David Nickle is an award-winning author and editor, perhaps best known to Hellnotes readers for his work in dark speculative fiction. His newest novel, Volk: A Novel of Radiant Abomination (ChiZine, 2017) was released last month, continuing the story of a psycho-parasitic monster known as the Juke and those humans that seek to destroy it … or to use it for their nefarious ends. David was kind enough to talk to us about Volk, the joys and difficulties of working within a historical setting, and where all these ideas come from (apparently not from parasitic creatures, or at least not that he’ll admit).
HELLNOTES: Thanks for talking to us about your newest novel, Volk: A Novel of Radiant Abomination (ChiZine, 2017). Let’s start at the beginning, or in this case, before the beginning: Volk is a sequel to your 2016 novel Eutopia: A Novel of Terrible Optimism. Both of these novels deal with characters that encounter a mysterious creature called the Juke – a parasitic organism that hijacks people’s perception of reality and their belief systems in order to propagate its species. What was the genesis of this idea, and what did you originally want to explore in these novels?
DAVID NICKLE: The idea for the Juke goes back more than a decade. Hard to say exactly where it started, but the notion definitely grew out of ongoing conversations I was having with my science fiction friends – notably, Peter Watts, during our early-morning-long-haul-running phase. Peter was working on his novel Blindsight, thinking a lot about the nature of consciousness, and talking about it too… and I got to thinking about the nature of the soul, and transcendence through that neurological lens. And I wondered, then, about the way that certain parasites dine out by effectively motivating their hosts, to what might seem like virtuous, or at least generous behaviour.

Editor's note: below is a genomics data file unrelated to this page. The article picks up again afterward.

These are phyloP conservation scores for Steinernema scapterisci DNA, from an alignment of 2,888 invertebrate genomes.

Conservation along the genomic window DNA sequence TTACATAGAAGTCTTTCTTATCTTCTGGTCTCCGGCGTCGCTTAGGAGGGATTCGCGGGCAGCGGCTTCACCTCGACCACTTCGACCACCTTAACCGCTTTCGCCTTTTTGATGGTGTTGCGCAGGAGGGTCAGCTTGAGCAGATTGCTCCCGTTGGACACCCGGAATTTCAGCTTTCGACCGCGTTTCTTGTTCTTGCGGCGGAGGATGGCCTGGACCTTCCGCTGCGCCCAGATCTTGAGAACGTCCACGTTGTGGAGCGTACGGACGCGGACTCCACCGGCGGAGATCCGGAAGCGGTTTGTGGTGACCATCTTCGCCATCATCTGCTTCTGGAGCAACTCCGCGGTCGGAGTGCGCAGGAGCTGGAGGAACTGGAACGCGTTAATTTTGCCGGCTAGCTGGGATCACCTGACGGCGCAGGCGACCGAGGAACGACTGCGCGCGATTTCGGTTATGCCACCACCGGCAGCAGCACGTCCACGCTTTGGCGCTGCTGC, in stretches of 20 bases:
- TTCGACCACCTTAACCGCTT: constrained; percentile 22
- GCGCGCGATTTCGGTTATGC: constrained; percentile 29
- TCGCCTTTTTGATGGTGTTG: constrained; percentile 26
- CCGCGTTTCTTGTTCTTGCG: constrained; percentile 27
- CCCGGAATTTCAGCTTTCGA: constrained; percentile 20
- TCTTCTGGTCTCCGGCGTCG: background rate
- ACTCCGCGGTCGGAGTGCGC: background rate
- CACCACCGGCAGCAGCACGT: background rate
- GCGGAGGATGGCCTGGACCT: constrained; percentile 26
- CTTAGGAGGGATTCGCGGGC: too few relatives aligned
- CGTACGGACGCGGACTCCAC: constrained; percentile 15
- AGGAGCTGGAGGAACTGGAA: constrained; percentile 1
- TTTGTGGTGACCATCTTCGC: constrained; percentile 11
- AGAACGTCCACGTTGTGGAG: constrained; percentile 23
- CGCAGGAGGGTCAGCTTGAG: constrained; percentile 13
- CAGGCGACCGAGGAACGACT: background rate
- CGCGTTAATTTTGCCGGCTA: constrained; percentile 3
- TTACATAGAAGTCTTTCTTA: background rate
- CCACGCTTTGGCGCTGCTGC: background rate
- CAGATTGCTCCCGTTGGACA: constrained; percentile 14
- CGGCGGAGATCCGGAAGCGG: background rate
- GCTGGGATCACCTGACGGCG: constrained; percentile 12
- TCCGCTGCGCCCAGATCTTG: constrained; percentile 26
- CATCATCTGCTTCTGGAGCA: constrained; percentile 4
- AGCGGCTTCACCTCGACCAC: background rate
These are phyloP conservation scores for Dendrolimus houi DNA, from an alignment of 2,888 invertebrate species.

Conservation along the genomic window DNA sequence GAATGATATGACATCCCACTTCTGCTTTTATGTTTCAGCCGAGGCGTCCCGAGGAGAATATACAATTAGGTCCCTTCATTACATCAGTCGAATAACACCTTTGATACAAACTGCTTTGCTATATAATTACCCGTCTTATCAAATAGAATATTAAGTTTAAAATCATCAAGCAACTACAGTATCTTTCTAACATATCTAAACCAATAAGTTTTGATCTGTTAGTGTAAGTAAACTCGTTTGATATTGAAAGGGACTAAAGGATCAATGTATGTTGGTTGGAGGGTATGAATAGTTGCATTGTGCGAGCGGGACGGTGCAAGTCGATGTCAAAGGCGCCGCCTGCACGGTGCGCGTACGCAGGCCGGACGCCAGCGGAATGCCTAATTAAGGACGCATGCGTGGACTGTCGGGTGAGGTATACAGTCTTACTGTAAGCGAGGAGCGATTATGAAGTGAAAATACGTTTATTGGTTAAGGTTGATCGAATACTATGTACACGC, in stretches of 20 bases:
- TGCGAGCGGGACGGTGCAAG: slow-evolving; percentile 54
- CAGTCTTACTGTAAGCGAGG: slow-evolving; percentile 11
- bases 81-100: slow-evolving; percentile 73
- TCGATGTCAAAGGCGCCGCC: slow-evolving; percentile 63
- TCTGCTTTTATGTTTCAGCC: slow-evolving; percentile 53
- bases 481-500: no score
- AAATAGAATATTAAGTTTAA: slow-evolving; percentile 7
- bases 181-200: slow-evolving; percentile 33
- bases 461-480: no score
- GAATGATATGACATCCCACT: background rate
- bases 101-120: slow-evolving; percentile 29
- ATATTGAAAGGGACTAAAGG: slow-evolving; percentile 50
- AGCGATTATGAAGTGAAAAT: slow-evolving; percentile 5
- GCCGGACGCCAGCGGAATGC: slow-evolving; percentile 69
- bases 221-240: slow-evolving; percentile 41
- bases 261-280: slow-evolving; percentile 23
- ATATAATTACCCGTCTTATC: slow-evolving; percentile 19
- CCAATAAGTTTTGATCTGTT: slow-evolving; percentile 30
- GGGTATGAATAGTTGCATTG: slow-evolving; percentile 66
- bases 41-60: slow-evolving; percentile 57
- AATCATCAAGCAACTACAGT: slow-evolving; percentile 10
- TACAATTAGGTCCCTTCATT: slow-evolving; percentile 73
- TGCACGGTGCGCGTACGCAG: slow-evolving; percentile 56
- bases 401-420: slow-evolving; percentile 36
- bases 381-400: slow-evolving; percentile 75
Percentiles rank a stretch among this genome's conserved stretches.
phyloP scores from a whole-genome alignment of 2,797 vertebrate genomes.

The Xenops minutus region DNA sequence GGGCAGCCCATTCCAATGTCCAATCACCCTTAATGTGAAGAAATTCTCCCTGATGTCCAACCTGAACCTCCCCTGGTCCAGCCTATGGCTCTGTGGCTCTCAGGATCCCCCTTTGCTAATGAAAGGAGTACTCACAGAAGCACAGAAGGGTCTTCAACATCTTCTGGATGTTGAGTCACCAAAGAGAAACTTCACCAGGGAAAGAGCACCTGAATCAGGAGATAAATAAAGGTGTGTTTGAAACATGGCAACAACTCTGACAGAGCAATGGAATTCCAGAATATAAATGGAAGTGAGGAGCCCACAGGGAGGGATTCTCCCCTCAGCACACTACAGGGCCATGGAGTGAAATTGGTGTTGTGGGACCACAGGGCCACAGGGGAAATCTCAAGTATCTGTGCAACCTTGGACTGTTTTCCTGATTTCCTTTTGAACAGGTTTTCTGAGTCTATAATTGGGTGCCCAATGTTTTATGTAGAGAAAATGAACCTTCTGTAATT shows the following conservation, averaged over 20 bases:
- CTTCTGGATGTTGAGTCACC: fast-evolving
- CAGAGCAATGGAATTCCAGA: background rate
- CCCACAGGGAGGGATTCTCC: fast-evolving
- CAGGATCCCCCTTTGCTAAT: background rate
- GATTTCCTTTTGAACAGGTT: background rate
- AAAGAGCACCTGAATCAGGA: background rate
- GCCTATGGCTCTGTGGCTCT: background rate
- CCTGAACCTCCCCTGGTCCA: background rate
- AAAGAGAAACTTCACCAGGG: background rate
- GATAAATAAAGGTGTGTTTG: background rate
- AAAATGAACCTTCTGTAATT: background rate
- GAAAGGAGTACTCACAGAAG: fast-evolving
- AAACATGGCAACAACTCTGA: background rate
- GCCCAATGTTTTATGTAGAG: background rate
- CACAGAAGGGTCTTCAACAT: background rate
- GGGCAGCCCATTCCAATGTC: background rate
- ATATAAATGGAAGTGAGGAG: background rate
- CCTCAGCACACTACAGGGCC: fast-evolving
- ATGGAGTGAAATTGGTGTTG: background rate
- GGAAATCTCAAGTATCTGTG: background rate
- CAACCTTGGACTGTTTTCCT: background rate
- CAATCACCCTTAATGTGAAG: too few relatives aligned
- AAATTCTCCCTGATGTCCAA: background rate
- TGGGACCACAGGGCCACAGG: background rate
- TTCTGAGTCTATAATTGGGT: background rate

But of course the parasitical Juke is just a part of it. I was also interested in eugenics—and the way that in the early days of the pseudoscience, people who imagined themselves virtuous and generous created this really monstrous construct to justify, well, abominations.
What I wanted to do ultimately was write a horror novel about good intentions – and ultimately, about goodness itself.
HN: One of my real joys in reading both novels was piecing together what had happened to the characters and how their relationships had changed in the intervening twenty-year period between the end of Eutopia and the beginning of Volk. Although I would recommend reading both, do you think readers could come to Volk as a standalone book? Had you always intended to write a sequel to Eutopia?
DN: I hope that Volk can be read on its own – I took some care to make sure there was enough information in the early chapters that someone could pick up the book and not be entirely at sea. And at least one reviewer did read the book on its own, and pronounced it comprehensible. But I really hope that people will follow your example and read both books.